Even by his own fierce standards, Sasu Ripatti has has been tremendously prolific in the last nine months. Since the release of Convivial late last year - on which he explored his pop-house side with slick but successful results under his Luomo pseudonym - the Finnish producer has released an album as AGF/Delay with his wife Antye Greie (slightly underwhelming modernist minimal), an album as part of the Moritz von Oswald Trio (crackly live dub-meets-techno) and Tummaa, his ninth LP in a decade as Vladislav Delay. Did you get all that? Well, even if you’re entirely new to this fellow, understand a couple of things: firstly, that it doesn’t matter hugely how much or how little you’ve heard of his previously, as this is markedly different from pretty much anything he’s released before. Secondly, don’t mistake him for the sort of artist who suffers for his produceaholic nature: lack of quality control is not an ailment at issue here.
Over the years, the Vladislav Delay project has spanned a good deal of electronic subgenres, but you can generally expect some post-Basic Channel explorations in dub, or a whacked-out slab of skeletal minimalist techno (the sort of thing that gets, slightly crassly, tagged ‘heroin house’ by some). This album – seven tracks averaging close on ten minutes each – is quite the curveball. It’s mainly very quiet and contemplative, combining modern classical – British composer Craig Armstrong plays piano on most of these tracks – with modern jazz and Eno-prototyped ambience. ‘Melankolia’ (Armstrong’s old label, the one helmed by Massive Attack, was named Melankolic – is Ripatti getting meta on us here?) is the kind of opening track which tells you that if you don’t concentrate on the minutiae of Tummaa, you’re going to miss rather a lot. Armstrong takes his piano playing - generally suffused with chamber-dwelling gloom - into a place of still graver ambience, as Ripatti makes electronics and organs creak limpidly. It’s questionable whether the specific presence of Armstrong is essential to this track – it is, when all is said and done, a fairly simple recurring motif, but either way, it’s effective.
‘Kuula (Kiitos)’ is, for the most part, even more pared down: virtually free of a rhythmic thread to cling to, pulled along by drones and intermittent rising bass waves. (The title track does similar things later on, albeit with some drums kicking about.) It’s by no means a letdown – Ripatti turns his hand ably to anti-dancefloor somnambulance – but ‘Mustelmia’ - track three and one of only two not to feature Armstrong - is easier to love, if only by virtue of recalling the ‘old’ Vladislav Delay more readily. Something that may or may not be a snatch of processed digeridoo growls away as intentionally galumphing beats climb across each other, wander in and out and generally build a head of steam. You still couldn’t really do much to it in the proverbial club, although a crystalline soundsystem would almost certainly reveal elements that the impoverished home listener hasn’t a hope of being allowed to experience until he finds a £10,000 stereo setup in the street.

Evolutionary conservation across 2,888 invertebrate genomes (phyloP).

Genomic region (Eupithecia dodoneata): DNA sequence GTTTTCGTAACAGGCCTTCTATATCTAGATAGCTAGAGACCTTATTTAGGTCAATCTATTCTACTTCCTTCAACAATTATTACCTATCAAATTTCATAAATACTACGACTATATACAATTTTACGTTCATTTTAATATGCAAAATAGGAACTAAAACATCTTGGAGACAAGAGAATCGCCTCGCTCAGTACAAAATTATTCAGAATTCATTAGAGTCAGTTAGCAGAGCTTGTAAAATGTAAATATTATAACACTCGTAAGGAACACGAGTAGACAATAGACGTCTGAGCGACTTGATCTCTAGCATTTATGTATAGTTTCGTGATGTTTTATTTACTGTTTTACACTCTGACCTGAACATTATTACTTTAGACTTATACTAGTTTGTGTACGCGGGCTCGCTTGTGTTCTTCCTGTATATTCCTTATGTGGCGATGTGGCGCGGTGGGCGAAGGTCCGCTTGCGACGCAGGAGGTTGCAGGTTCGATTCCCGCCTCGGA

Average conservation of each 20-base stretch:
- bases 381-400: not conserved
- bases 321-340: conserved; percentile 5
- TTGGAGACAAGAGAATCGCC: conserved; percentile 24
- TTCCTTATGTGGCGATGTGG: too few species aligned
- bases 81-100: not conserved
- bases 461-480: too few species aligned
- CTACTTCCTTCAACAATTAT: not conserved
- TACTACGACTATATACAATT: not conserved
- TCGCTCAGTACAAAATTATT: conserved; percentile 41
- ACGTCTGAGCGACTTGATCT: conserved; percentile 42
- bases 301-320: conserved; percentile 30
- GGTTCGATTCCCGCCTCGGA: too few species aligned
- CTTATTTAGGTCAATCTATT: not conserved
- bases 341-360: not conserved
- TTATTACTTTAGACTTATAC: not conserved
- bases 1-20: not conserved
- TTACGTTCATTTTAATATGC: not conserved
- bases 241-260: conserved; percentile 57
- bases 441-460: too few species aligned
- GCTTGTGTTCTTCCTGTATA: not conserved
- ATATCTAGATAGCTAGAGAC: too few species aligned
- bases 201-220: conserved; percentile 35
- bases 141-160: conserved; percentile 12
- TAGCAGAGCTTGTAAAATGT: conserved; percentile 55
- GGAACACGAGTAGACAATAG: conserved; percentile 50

‘Toive’ makes so much from so little: insectoid synths jibber away, guest musician Lucio Capece plays what I assume to be a clarinet (it gets sonically upended so much by Ripatti, you can never be totally sure), a singular, crashing drumbeat repeats for seven minutes before everything goes a bit curdled and glitchy, and we start over again. It’s sort of like a scene from an ancient and very likely racist film where pith-helmeted explorers tread gingerly through the jungle towards the sound of the uncolonised savages’ tribal percussion. While winged beasts were buzzing around trying to poison them. If you were watching it while off work with flu that made you hallucinate. This is obviously a rich compliment.
In some ways, Tummaa is like the sort of thing Leaf released plenty of a decade or so ago, before they got excited about folk-rock and suchlike. Even amongst the likes of Susumu Yokota, A Small Good Thing or Asa-Chang & Junray, though, this would be at the more idiosyncratic, less immediate end of the roster. It really does reward patience, though, and is a persuasive advert for both electronic and experimental music in 2009.
7Noel Gardner's Score